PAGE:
2)Stringing: just think of the limbs and body parts as a little line of beads or a necklace. There are little hooks attached to the wrists and ankles and the elastic runs as follows:

    -from one wrist to the other, through the fore- and arms and torso
    -from one anckle to the neck (head is also attached with a hook) and than to the other anckle

    The two loops or lines of elastic cross insite the torso.

    Marina's dolls are strung differently. She uses a far more advanced system of stringing. Little steel springs only join two pieces together, so you'd have one joining the foot and the calf, than one that joins the calf and the knee etc. This improves the doll's poseability and flexibility.

    Hope this helps

  6. #6
    Join Date
    Jan 2010
    Posts
    937
    Does Marina use springs for all the joints? I'm wondering, because I saw a diagram of Martha Armstrong Hand's stringing technique (not in her book, but in Suzanna Oroyan's book on designing dolls), and she used springs for most joints, but she used elastic from elbow to elbow (hooking the forearm springs to the elastic), and inside the body (hooking the thigh springs to the neck spring).
    I don't have a copy of Hand's book, so I don't know if that was the only method she used, and I don't know if Marina uses a different one. I vaguely remember a photo of a doll on Marina's work table with elastic coming out of her shoulders (I think it was her shoulders), so I'm wondering if that is how the dolls are strung inside.
    Hand's dolls (at least the one illustrated in Oroyan's book) don't have double jointed elbows and knees, either. I guess Marina has to use separate, tiny springs for those, too, yes? Like: wrist to elbow (one spring), elbow joint (one spring), upper arm (one spring).
    Larisa, you use springs. How do you do it? Do you use elastic inside?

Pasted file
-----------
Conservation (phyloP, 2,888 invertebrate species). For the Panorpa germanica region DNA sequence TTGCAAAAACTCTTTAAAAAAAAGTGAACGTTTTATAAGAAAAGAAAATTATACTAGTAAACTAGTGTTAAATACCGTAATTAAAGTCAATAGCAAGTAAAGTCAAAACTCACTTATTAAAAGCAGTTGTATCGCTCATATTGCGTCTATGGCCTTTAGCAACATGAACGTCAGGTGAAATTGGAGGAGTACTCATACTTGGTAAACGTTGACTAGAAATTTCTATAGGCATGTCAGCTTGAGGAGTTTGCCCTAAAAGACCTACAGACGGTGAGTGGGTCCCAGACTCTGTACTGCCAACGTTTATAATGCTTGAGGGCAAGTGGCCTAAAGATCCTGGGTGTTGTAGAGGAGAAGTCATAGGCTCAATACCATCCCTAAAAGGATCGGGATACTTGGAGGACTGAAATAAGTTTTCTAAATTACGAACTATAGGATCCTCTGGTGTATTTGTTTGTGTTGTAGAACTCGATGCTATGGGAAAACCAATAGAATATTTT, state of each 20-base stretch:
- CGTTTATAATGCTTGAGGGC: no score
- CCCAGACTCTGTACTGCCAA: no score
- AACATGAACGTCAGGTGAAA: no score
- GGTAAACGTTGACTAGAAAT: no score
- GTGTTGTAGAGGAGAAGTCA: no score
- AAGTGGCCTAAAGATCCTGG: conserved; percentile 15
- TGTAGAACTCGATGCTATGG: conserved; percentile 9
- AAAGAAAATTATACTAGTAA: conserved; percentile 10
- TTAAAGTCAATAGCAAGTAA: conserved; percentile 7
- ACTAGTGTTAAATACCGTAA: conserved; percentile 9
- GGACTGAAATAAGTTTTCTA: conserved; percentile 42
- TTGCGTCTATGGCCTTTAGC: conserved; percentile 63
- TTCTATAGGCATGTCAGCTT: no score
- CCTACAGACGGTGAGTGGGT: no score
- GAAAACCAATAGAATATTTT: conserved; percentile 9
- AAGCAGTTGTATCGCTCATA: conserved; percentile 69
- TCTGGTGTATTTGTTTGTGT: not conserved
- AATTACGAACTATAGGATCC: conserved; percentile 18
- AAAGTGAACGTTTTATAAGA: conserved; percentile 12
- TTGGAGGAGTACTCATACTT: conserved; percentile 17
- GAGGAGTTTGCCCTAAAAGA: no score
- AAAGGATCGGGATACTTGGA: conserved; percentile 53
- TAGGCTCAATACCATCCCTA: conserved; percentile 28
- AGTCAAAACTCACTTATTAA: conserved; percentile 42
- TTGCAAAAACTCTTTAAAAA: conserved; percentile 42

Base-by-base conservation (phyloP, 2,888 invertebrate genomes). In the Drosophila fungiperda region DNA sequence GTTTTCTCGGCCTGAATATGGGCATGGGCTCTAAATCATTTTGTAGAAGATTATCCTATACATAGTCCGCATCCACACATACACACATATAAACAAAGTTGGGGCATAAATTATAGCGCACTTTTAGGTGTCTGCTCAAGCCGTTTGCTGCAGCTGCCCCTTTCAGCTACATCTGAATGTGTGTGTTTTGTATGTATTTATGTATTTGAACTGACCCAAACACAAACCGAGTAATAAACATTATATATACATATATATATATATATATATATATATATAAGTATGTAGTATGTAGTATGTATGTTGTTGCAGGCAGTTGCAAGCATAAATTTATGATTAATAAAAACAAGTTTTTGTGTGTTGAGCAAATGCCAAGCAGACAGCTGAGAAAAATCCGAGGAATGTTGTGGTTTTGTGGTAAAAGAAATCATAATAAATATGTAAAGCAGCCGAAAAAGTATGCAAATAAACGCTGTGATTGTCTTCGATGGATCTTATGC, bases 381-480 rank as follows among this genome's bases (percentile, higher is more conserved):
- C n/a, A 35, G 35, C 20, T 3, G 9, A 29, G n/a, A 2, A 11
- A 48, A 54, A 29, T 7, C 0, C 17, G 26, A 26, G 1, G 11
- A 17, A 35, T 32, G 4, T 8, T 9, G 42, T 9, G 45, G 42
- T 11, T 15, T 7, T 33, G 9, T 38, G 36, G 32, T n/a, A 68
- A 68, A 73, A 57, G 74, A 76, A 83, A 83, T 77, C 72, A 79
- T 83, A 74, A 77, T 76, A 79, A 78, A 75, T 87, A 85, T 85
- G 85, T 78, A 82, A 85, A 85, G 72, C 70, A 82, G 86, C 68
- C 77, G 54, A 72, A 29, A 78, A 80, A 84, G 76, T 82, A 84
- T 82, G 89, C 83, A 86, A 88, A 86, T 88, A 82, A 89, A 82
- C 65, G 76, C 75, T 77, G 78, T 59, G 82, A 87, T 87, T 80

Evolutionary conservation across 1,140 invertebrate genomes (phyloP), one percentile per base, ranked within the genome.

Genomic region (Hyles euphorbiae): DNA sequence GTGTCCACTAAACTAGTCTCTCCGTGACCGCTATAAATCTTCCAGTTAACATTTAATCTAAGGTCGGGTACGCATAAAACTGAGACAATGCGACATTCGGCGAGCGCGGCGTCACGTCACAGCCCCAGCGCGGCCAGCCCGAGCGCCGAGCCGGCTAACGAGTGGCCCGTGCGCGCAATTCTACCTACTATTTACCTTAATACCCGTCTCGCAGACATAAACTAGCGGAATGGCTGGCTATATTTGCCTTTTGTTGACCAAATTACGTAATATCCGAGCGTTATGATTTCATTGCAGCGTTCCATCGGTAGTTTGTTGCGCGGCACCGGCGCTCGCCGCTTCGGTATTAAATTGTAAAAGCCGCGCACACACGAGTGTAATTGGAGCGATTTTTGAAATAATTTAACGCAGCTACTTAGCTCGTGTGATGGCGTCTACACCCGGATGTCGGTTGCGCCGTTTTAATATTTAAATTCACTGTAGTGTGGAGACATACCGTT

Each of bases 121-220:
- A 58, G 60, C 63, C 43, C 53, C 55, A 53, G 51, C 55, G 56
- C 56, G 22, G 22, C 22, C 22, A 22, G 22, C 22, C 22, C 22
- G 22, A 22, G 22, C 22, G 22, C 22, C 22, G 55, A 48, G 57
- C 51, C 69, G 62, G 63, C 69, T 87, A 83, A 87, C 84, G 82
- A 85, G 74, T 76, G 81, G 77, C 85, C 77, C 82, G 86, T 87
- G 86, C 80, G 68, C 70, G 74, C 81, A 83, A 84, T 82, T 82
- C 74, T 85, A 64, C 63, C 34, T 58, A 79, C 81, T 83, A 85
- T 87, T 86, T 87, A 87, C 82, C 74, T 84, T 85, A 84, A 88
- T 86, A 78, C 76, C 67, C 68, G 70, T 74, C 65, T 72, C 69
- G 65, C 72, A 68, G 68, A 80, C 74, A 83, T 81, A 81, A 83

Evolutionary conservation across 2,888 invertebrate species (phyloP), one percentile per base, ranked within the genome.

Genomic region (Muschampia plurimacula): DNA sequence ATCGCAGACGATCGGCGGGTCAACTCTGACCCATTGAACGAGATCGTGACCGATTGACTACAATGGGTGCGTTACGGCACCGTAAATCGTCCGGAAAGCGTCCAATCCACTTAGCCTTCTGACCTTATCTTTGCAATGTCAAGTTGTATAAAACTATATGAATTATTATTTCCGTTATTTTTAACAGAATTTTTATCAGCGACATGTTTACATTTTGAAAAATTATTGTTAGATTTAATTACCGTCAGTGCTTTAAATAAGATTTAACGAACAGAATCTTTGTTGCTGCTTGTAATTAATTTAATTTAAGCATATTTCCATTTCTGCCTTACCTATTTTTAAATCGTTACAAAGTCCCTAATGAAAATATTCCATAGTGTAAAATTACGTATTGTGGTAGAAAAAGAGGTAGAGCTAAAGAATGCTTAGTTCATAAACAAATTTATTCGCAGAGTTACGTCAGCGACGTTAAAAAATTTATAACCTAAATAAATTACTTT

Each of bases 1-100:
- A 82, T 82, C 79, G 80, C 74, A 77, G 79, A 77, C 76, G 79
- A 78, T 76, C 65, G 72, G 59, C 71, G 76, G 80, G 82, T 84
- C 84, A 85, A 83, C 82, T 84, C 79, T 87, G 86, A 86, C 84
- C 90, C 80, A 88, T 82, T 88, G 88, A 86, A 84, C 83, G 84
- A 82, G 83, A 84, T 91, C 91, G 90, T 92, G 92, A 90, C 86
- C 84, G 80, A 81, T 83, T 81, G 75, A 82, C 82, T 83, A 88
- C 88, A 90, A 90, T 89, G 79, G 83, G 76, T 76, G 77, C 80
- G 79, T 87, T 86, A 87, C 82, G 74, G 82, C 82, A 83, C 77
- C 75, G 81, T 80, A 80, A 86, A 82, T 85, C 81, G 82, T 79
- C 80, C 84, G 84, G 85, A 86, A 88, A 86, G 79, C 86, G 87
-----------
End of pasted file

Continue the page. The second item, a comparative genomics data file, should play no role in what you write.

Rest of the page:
7. #7
    Join Date
    May 2008
    Location
    France
    Posts
    964
    Maybe the second photo in this post?

    http://www.enchanteddoll.com/blog/?cat=52

    I believe Marina had quickly strung the first resin dolls to see how they would look like but that is not permanent.

  8. #8
    Join Date
    Jan 2009
    Location
    New York USA
    Posts
    505
    Yes, I am using springs too, 4 inside the arms and 4 inside the legs for one doll. To put doll together I am using elastic cord, thin one to put arms together and thick one to strung legs inside and up to the head. I am designing the special hooks for this things. And this strunging technique works very well for me.

  9. #9
    Join Date
    Jan 2010
    Posts
    937
    Helene:
    Yes, that's the picture. Thank you. How did you remember that?
    Larisa:
    That is exactly how Martha Armstrong Hand strings the inside of the body. But I assume you are using two springs in each arm and in each leg, and maybe a pin on each side of the double joint? In other words: spring runs from wrist to bottom of elbow joint, and another one from the top of the elbow joint, through the top part of the arm to the shoulder? Am I seeing this right?
    I am trying to think through a doll, creeping up on making one myself, before I start the sketches.
    Thanks so much for all your help.

  10. #10
    Join Date
    Jan 2009
    Location
    New York USA
    Posts
    505
    Yes Jslord your are right. Two springs on each arm and than metal hook which going inside the up torso and unite two arms together with elastic. I think Marina do the same, but I am not 100 % sure.

+ Reply to Thread

Thread Information

Users Browsing this Thread

There are currently 1 users browsing this thread. (0 members and 1 guests)

     

Posting Permissions

  • You may not post new threads
  • You may not post replies
  • You may not post attachments
  • You may not edit your posts